U.S. Secretary of State Hillary Rodham Clinton condemned an anti-Islam film that has spurred protests across the Middle East, saying, "this video is disgusting and reprehensible." (See transcript
"It appears to have a deeply cynical purpose to denigrate a great religion and to provoke rage," Clinton said in remarks at the start of the U.S.-Morocco Strategic Dialogue in Washington September 13, 2012.
But Clinton added that "there is no justification, none at all, for responding to this video with violence. We condemn the violence that has resulted, in the strongest terms. And we greatly appreciate that many Muslims in the United States and around the world have spoken out on this issue."
Clinton told journalists at the pre-conference briefing that violence has no place in religion and is not the way to honor religion or religious faith. Her remarks follow in the aftermath of protests that began in Cairo, Egypt, on September 11 and have since spread to other nations following the release of a 14-minute anti-Islam video trailer on the Internet.
"Islam, like other religions, respects the fundamental dignity of human beings, and it is a violation of that fundamental dignity to wage attacks on innocents," Clinton said. "As long as there are those who are willing to shed blood and take innocent life in the name of religion, the name of God, the world will never know a true and lasting peace."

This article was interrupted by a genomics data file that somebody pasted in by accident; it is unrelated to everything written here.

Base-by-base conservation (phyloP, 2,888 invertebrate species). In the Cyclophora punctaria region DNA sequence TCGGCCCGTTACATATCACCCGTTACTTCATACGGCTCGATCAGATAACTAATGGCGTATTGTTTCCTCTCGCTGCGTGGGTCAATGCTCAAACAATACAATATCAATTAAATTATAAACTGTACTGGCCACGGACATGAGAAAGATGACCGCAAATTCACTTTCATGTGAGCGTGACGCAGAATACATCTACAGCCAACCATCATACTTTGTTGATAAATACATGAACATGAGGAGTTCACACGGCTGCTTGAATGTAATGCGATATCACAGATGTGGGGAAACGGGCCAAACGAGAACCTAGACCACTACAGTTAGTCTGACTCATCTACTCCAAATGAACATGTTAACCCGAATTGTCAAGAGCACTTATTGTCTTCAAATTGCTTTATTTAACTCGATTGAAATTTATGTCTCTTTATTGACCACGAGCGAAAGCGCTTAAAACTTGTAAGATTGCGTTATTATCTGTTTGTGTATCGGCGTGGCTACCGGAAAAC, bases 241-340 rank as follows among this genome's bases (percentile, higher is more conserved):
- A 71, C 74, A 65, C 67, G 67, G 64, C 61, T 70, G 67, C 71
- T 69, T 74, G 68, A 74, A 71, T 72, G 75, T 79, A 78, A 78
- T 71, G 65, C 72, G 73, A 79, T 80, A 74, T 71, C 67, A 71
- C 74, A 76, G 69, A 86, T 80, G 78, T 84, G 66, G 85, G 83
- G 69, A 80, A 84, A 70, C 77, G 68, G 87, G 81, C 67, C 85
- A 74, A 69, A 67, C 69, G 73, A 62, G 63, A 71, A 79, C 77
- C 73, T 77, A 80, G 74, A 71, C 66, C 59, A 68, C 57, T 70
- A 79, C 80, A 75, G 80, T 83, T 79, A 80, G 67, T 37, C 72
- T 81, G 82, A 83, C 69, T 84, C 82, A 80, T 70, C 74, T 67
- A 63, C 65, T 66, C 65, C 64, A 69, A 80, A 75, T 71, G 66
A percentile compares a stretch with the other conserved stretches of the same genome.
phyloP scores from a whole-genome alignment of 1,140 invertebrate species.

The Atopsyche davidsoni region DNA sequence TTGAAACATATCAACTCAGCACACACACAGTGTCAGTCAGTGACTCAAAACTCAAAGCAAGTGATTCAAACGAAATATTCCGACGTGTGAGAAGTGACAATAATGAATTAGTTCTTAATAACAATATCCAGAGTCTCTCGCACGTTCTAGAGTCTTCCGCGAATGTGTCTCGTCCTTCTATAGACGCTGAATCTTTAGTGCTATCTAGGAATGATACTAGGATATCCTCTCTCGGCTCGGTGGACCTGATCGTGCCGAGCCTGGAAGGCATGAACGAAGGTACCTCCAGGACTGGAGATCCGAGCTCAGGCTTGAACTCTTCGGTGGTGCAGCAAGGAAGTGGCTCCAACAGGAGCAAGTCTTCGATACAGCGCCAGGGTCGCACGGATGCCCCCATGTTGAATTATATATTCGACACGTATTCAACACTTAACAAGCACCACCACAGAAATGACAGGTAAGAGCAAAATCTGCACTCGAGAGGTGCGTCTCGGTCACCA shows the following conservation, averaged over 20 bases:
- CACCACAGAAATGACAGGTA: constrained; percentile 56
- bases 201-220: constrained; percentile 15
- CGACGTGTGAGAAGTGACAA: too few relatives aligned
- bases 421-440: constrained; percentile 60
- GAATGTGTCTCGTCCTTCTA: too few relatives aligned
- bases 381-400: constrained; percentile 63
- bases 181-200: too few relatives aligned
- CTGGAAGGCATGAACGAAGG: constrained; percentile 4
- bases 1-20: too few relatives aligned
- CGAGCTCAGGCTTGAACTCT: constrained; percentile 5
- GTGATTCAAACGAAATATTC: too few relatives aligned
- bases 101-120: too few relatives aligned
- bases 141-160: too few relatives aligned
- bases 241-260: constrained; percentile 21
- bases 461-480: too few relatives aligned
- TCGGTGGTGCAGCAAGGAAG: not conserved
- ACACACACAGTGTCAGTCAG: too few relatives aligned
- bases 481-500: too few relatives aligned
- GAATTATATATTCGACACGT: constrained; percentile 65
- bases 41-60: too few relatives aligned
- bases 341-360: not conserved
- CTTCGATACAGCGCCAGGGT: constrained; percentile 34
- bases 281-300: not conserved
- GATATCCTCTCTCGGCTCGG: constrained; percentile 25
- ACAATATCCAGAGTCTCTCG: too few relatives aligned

Clinton also emphasized in her brief remarks that America has always been committed to religious freedom and tolerance since the beginning of the nation. It is a fundamental belief so strong in the American people that it is enshrined in the U.S. Constitution's Bill of Rights.
"We are home to people of all religions, many of whom came to this country seeking the right to exercise their own religion, including, of course, millions of Muslims," she added. President Obama in remarks September 12 at the White House said that in the United States there is a mosque in every state in the nation, and more than 1,200 mosques within the borders of the United States, illustrating the strong presence of the Islamic faith.
Specific to the inflammatory film, Clinton said that the United States government had nothing to do with the production of the anti-Islam video and that "we absolutely reject its content and message."
On September 11 in Libya, extremists attacked the U.S. mission in Benghazi with machine guns, mortars and rocket-propelled grenades after protests over the film began in Cairo. In that attack, four U.S. diplomats, including Ambassador John Christopher Stevens and Foreign Service Officer Sean Smith, were killed.
Clinton said that it is "especially wrong for violence to be directed against diplomatic missions. These are places whose very purpose is peaceful, to promote better understanding across countries and cultures."